Love Your Dum And Mad
49:11 min • Apollo Records • July 21, 2013
John Preston reviews
Nadine Shah has made a good albeit slightly anonymous debut album which has one major downfall: her purposely dour and low delivery, featuring tales of troubled men and put upon women, combined with Ben Hillier’s swampy, stylistic production, positively encourages immediate comparison to the Gothic Elite. PJ Harvey, Nick Cave, Marianne Faithful are names you will undoubtedly see in reference to Shah’s work and as the first track ‘Aching Bones’ moans and trudges into view there is no getting away from the similarities between this and Harvey during her exaggerated and traumatised blues vamp that she inhabited during her vivid ‘To Bring You My Love’ period. Drawing comparisons to such iconoclasts is a risky business but Love Your Dum and Mad goes some way in proving that there is enough room for everyone.
The first half of the album is packed out sonically, full and dusty with looped samples and reverb. Songs like the excellent ‘To Be a Young Man’ and in particular ‘Runaway’ –
Did you ever stop to notice I too worked hard to build this home,
And now I am of no use to you now that the children have grown –
– are character based songs sung in the first person with Shah deliberating exaggerating her northern accent, she sings with it throughout, to colour the mood wonderfully. Later on the album it does confuse slightly.
A more traditional ballad such as ‘All I Want’, which could be an Adele song, is soulful and surprisingly radio friendly with its electronic piano and ‘just sit in cafes and not say a word’ refrain. Another slower song and early single ‘Dreary Town’ (an Adele song title if ever there was one) is nice, but considering its autobiographical relevance here (it’s about a former lover of Shah’s who because of bipolar disorder subsequently killed himself) it doesn’t pack the punch that it could and should have.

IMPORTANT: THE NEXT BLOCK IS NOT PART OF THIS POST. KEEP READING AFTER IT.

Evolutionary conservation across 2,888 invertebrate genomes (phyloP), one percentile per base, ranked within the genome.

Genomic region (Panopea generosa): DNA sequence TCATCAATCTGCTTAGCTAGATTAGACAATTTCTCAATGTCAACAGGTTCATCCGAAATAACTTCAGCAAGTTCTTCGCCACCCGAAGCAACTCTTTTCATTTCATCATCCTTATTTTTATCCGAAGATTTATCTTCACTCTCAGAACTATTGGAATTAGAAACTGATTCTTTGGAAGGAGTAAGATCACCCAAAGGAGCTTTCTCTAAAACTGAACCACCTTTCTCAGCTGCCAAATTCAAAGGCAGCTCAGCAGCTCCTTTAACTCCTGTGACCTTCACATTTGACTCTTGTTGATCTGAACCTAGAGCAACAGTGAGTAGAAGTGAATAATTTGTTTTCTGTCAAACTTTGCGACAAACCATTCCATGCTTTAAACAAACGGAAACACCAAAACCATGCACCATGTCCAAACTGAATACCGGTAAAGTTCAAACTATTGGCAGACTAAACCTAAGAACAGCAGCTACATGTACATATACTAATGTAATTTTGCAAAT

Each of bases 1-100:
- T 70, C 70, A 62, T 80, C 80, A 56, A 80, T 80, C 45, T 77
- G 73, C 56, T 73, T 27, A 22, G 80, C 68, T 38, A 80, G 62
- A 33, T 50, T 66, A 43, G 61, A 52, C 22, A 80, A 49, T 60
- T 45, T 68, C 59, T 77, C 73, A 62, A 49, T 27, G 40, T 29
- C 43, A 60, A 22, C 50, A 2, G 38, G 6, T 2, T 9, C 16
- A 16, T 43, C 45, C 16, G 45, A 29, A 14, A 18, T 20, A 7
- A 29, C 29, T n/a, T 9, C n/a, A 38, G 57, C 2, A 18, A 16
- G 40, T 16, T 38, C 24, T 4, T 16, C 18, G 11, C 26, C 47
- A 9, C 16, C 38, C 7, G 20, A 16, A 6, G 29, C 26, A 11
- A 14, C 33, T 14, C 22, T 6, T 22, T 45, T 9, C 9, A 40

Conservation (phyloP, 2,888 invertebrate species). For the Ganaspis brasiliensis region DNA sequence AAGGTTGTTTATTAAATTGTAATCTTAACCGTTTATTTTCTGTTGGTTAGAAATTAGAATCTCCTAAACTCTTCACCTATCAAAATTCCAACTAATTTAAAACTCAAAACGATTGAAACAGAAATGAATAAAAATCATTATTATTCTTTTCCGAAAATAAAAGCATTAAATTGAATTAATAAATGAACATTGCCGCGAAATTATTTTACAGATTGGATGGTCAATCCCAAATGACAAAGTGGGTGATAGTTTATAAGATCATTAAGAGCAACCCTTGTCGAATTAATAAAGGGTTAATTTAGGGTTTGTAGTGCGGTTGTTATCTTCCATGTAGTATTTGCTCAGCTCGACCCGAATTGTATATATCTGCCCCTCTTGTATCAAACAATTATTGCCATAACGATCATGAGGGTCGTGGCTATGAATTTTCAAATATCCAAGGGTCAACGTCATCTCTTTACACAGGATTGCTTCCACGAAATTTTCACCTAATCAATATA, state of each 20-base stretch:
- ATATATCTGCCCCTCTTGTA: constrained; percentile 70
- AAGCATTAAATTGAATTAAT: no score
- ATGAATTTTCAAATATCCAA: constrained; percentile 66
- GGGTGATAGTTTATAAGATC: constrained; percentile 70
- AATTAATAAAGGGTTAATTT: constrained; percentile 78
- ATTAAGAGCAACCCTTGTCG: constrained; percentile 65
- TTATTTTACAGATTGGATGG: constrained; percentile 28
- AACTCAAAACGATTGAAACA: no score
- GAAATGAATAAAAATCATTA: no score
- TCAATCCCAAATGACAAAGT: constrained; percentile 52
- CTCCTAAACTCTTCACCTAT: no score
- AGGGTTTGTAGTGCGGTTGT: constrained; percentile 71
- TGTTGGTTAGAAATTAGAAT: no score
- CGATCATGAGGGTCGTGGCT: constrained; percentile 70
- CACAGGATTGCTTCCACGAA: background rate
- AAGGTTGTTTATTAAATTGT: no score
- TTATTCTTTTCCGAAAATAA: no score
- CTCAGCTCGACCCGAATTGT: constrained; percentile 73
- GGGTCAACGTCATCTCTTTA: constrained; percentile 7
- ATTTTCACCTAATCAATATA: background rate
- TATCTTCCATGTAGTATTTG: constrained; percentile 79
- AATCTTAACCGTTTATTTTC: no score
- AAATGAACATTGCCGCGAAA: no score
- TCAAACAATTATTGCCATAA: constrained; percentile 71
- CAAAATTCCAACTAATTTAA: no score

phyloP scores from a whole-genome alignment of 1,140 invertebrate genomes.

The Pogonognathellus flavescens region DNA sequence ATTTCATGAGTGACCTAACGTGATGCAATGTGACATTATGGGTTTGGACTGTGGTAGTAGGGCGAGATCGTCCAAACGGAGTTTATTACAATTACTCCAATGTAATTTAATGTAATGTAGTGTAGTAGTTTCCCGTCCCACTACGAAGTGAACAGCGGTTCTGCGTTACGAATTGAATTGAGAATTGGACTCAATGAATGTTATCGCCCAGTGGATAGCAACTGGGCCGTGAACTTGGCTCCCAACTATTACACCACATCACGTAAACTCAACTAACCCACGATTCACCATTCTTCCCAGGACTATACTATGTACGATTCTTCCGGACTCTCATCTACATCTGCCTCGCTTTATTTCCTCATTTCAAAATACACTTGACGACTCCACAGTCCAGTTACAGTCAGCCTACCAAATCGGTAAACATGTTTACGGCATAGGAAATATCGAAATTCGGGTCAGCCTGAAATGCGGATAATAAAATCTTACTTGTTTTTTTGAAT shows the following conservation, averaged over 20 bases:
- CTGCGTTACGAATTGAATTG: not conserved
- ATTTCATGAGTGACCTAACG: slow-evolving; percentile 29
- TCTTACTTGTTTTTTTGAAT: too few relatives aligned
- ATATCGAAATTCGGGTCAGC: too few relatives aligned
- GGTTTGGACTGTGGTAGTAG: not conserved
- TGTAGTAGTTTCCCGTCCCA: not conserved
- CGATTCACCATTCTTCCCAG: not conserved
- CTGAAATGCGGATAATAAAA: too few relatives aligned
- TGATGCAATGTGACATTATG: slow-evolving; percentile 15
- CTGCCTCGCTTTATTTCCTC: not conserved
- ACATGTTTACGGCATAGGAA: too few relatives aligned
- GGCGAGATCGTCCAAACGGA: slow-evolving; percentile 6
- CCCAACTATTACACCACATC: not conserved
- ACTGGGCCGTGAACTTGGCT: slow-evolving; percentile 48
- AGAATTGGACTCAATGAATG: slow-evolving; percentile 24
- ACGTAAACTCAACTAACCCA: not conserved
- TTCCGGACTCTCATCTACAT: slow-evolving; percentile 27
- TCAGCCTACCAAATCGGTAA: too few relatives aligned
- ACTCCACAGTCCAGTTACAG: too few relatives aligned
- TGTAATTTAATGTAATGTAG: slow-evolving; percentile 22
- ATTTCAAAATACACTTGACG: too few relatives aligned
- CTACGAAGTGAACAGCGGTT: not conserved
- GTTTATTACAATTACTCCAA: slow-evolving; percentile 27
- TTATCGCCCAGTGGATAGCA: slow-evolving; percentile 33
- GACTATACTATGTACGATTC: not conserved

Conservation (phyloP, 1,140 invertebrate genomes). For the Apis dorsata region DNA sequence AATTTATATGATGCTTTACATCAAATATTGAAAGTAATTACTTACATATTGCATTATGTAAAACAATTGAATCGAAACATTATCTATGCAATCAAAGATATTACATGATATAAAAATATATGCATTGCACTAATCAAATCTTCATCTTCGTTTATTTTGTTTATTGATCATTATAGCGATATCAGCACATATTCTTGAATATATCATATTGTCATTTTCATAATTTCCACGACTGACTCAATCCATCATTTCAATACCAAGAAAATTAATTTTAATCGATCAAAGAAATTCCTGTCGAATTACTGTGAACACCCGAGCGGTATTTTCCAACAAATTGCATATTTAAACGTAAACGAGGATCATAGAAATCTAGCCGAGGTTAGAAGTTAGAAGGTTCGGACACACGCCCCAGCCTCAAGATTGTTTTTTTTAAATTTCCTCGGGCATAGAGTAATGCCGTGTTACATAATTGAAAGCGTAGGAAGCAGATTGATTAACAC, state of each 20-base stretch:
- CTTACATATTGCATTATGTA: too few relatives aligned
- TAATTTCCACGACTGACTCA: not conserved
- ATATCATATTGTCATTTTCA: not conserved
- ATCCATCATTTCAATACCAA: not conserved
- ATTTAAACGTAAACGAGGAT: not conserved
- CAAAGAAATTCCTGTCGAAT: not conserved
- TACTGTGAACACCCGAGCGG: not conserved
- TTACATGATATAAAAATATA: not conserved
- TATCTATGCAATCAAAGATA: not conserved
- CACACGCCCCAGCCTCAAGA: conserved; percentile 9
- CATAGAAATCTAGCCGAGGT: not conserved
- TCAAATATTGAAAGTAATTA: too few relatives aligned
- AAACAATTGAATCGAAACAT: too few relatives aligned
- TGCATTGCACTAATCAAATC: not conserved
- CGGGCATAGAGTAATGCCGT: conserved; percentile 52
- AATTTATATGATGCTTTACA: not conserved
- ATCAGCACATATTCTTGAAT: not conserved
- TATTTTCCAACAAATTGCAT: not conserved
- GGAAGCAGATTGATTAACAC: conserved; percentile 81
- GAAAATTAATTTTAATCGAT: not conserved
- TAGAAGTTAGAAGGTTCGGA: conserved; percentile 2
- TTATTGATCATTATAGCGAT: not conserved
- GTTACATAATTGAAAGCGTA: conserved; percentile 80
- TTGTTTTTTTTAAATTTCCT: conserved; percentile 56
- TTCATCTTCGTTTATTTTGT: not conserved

‘The Devil’, a song title so ubiquitous within the genre that not only has Anna Calvi, who was 2011’s PJ Harvey, but Harvey herself have ‘Devil’ songs and Shah’s attempt will almost certainly not be remembered as an essential addition to an already overcrowded collection. To include it here seems at best ill-advised. The deceptively hypnotic ‘Floating’ does a lovely thing very early on and positions a very David Lynch type twanging, distorted instrumental break right where there shouldn’t be one; its beauty is slow burning and unsettling. ‘Filthy Game’ is this album’s attempt at a ‘Surabaya Johnny’ and Shah is a convincing, worldly sounding narrator.
Nadine Shah has been making this record for 4 years and this goes some way in explaining the varying levels of maturity that are evident from song to song. It’s a very grown up record, or at least wants to be, but is occasionally betrayed by volatile song-writing; and when coupled with Ben Hillier’s production it sometimes resembles too many other similar artists. Shah has an amazing voice and does not descend into histrionics where others would, given the potentially melodramatic subject matter here the temptation must have been great, and her controlled performance throughout the entirety of Love Your Dum and Mad is indeed its greatest asset.